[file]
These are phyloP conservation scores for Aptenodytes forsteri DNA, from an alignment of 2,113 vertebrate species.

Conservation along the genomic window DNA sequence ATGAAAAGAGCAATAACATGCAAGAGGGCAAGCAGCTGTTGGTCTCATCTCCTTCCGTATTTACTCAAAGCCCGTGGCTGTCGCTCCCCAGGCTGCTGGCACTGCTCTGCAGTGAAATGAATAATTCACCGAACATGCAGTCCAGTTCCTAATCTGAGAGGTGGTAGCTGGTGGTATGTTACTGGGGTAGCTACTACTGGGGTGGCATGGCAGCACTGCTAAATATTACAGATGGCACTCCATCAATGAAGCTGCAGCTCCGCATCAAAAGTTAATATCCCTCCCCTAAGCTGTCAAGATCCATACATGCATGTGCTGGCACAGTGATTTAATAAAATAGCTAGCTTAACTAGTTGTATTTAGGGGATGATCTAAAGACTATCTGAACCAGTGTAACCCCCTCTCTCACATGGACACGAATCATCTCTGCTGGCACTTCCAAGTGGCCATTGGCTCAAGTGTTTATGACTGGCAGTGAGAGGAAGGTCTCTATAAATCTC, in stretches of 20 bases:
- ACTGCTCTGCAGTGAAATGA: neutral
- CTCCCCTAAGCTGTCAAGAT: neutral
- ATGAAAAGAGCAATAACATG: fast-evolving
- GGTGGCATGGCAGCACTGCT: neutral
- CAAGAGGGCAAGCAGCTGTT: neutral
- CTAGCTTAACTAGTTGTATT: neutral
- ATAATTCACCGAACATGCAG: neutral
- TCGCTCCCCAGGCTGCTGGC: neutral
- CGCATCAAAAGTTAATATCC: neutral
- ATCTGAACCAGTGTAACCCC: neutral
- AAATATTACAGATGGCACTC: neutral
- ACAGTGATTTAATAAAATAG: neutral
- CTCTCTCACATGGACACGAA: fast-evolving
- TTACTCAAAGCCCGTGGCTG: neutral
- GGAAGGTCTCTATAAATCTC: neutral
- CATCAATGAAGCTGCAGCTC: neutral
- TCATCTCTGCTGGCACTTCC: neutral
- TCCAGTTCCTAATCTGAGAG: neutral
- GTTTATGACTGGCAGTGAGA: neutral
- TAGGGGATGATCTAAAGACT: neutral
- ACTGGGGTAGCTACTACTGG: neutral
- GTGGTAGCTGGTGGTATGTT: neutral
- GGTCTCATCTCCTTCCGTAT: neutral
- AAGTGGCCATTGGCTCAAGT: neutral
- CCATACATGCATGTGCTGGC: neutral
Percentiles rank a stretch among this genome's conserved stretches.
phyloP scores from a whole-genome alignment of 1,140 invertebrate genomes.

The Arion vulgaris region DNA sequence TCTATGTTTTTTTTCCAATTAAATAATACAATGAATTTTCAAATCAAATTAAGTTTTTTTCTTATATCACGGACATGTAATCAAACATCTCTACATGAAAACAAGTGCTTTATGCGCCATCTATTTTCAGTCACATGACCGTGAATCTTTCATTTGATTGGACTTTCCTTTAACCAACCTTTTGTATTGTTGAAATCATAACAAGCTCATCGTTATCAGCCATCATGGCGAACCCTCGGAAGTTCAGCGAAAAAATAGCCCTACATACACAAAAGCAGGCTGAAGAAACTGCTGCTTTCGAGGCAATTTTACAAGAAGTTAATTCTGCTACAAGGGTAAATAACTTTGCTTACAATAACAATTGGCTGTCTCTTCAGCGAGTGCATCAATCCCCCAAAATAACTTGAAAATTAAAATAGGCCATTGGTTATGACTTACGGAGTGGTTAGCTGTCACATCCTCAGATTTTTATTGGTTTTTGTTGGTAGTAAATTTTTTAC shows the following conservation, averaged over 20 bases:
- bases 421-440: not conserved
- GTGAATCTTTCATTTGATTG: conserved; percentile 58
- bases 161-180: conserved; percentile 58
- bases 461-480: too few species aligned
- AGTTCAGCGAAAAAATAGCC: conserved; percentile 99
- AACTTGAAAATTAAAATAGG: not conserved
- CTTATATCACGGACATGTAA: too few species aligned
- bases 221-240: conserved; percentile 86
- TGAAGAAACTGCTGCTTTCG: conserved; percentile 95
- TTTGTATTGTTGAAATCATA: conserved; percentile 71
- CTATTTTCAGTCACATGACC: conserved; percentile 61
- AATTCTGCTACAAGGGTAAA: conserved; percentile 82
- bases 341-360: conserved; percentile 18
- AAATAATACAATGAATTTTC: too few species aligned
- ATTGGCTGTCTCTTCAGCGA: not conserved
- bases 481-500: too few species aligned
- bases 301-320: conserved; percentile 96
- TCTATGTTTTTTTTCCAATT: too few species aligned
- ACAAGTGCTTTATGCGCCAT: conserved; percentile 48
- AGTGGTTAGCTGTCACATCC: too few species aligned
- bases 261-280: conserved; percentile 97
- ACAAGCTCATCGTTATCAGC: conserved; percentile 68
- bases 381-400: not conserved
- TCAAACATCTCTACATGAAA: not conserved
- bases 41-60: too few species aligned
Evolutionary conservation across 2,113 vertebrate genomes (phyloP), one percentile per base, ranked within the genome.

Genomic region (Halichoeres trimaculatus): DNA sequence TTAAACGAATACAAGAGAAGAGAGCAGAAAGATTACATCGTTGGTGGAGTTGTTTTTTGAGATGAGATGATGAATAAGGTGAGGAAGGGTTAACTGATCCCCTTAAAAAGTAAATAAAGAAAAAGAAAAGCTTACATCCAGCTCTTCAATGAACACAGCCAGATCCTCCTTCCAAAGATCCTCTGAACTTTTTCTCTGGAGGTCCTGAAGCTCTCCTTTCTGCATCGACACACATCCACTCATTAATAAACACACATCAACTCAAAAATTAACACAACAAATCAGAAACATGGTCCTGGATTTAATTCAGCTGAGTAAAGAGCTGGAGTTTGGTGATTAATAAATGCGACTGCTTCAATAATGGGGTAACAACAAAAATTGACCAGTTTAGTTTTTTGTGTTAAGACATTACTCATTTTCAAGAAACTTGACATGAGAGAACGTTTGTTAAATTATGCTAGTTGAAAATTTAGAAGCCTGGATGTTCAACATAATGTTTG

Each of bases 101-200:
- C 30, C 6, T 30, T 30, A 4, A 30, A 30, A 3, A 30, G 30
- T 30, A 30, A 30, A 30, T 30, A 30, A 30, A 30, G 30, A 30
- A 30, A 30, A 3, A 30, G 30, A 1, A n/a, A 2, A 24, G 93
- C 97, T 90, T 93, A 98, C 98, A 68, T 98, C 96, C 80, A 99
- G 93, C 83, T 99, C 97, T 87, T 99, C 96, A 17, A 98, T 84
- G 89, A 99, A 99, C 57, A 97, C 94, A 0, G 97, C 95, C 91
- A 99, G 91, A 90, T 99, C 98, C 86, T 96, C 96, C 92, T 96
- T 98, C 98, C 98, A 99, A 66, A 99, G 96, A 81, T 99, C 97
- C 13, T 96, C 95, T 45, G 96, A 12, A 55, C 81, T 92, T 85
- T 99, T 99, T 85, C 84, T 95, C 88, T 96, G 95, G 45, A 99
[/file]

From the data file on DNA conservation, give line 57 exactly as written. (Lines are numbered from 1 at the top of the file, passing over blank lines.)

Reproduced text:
Genomic region (Halichoeres trimaculatus): DNA sequence TTAAACGAATACAAGAGAAGAGAGCAGAAAGATTACATCGTTGGTGGAGTTGTTTTTTGAGATGAGATGATGAATAAGGTGAGGAAGGGTTAACTGATCCCCTTAAAAAGTAAATAAAGAAAAAGAAAAGCTTACATCCAGCTCTTCAATGAACACAGCCAGATCCTCCTTCCAAAGATCCTCTGAACTTTTTCTCTGGAGGTCCTGAAGCTCTCCTTTCTGCATCGACACACATCCACTCATTAATAAACACACATCAACTCAAAAATTAACACAACAAATCAGAAACATGGTCCTGGATTTAATTCAGCTGAGTAAAGAGCTGGAGTTTGGTGATTAATAAATGCGACTGCTTCAATAATGGGGTAACAACAAAAATTGACCAGTTTAGTTTTTTGTGTTAAGACATTACTCATTTTCAAGAAACTTGACATGAGAGAACGTTTGTTAAATTATGCTAGTTGAAAATTTAGAAGCCTGGATGTTCAACATAATGTTTG